Toulouse: A Romantic Past and an Industrial Present

Olivier Jaulent / Wikimedia Commons

View of Toulouse

You will rarely come across detailed information about Toulouse in travel guides. Although pilgrims in the Middle Ages stayed here on their way to see the holy sites of Santiago de Compostela in northwest Spain, today’s travelers often stay very shortly in Toulouse, hurrying on to resorts on the Mediterranean or the Atlantic.

In doing so, they miss the opportunity to get to know one of the most fascinating cities in the south of France, where the old and new are excitingly intertwined, the people are friendly, the cuisine is outstanding and the climate is warm. The city and its ancient university are a real treasure chest of historical sites which are surrounded by advanced forward-looking technologies.

Toulouse's distinctive feature is the rose-colored stone that is used in the construction of all its buildings. It changes hue depending on the height and brightness of the sun. This is why Toulouse is often referred to as la ville rose — the rose city.

Toulouse is situated along the Garonne River, approximately halfway between the cities of Montpellier near the coast of the Mediterranean Sea, and Biarritz on the Atlantic Ocean. It is the fourth largest city in France after Paris, Lyon and Marseille. With a population of over half a million people, it is the capital of the Midi-Pyrénées (South Pyrenees), and the largest administrative region in mainland France. Toulouse is serviced by two airports, a network of highways and a metro.

Innovative Projects of the Region

Aviation, Aerospace and new Industries

Arcam: the creation of new metal alloys without the use of lead or chromium, which provides for the production of environmentally friendly stainless steels for the aerospace industry.
CE-GNSS: the creation of portable systems (programs) that are connected to the GPS satellite system, to help the blind or visually impaired.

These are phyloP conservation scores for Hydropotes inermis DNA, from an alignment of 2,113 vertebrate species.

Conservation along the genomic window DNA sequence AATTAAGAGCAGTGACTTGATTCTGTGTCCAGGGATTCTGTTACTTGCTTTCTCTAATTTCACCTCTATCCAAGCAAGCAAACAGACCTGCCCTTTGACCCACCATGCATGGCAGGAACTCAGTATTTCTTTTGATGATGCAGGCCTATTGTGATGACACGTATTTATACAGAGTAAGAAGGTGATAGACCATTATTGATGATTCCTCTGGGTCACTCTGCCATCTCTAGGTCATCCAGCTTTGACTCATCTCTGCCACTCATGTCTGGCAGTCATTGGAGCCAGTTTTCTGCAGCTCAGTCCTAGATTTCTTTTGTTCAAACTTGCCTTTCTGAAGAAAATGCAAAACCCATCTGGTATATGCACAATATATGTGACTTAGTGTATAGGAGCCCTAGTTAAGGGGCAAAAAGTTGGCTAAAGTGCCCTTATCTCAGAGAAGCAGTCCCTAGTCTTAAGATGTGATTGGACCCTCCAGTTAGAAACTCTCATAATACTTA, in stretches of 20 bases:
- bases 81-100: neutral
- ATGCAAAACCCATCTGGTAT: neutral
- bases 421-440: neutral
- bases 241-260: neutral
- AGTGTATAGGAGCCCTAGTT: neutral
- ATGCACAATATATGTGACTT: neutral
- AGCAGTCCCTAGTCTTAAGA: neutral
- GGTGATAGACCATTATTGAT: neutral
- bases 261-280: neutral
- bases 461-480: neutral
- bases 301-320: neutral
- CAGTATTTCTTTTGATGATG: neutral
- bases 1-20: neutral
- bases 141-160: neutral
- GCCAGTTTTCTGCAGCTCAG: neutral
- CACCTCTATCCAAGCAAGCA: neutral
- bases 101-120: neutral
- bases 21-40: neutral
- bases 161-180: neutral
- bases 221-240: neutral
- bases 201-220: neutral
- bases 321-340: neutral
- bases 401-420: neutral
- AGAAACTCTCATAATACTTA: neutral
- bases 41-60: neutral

Copain: the upgrading of cockpits on civilian aircraft and business jets, enabling a one-third reduction in mass and a reduction in cost.
Fahrenheit: the Fahrenheit project provides improved thermal (heat) protection materials for air and spacecraft, which undergo excess temperatures during flight.
Pro-CIGS: a concept for the mass production of photovoltaic (solar) panels in such a way that reduces costs and encourages investment. The aim of the project is to reduce the dependence of industrialized and developing countries on hydrocarbon energy sources.


AgriDrones: a joint project between aerospace and agricultural clusters. It provides for the development of specialized drones (unmanned aerial vehicles) to increase the efficiency of crop plantings that cover large areas, such as wheat, corn, sunflower and rapeseed.
Roquefort'in: research into the selective and genetic potential of cheese produced from sheep's milk (Roquefort).
Ecosilo: the development of methods to protect crops from insects and other pests during the grain storage process.

Biotechnology and Medicine

BEA: a joint cluster project between the aerospace and biotechnology industries. The aim is to develop a watchstrap that is connected to a remote warning-search system for the elderly, who are members of the French national medical assistance system, EHPAD.
Roméo II: creation of a humanoid robot with a height of 1.8 meters to serve as a companion and domestic helper. The project leader is Aldebaran.
Inpac: integrated development of a factory for the future production of anti-cancer medicines with the expectation of reducing their costs and increasing global competitiveness.

But Toulouse is best known for being a center of the aviation industry since the dawn of aeronautics. This fact is commemorated on the city's main square, Place du Capitole. The two-hectare square is surrounded by impressive buildings, such as the mayor's house, the opera and the historic Hotel du Grand Balcon, where the legendary writer and aviator Antoine de Saint-Exupéry wrote his masterpiece of children's literature, "The Little Prince."

It was here that during the period between the two world wars, airmail was invented, and later the first supersonic Concorde test flights took place here.

The main industry of the region today is manufacturing in the sectors of aviation, space, electronics, informatics and biotechnology. Toulouse is the center of the European aerospace industry. The region is headquarters to Airbus Group (previously EADS), the Galileo geolocation system (GPS) and SPOT satellite systems. Popular short- and long-distance planes designed by ATR, an aviation company, are also built here. The area is also home to enterprises belonging to the Groupe Latécoère, one of the largest manufacturers of airplane components: fuselages, doors, electrical systems and aircraft electronics.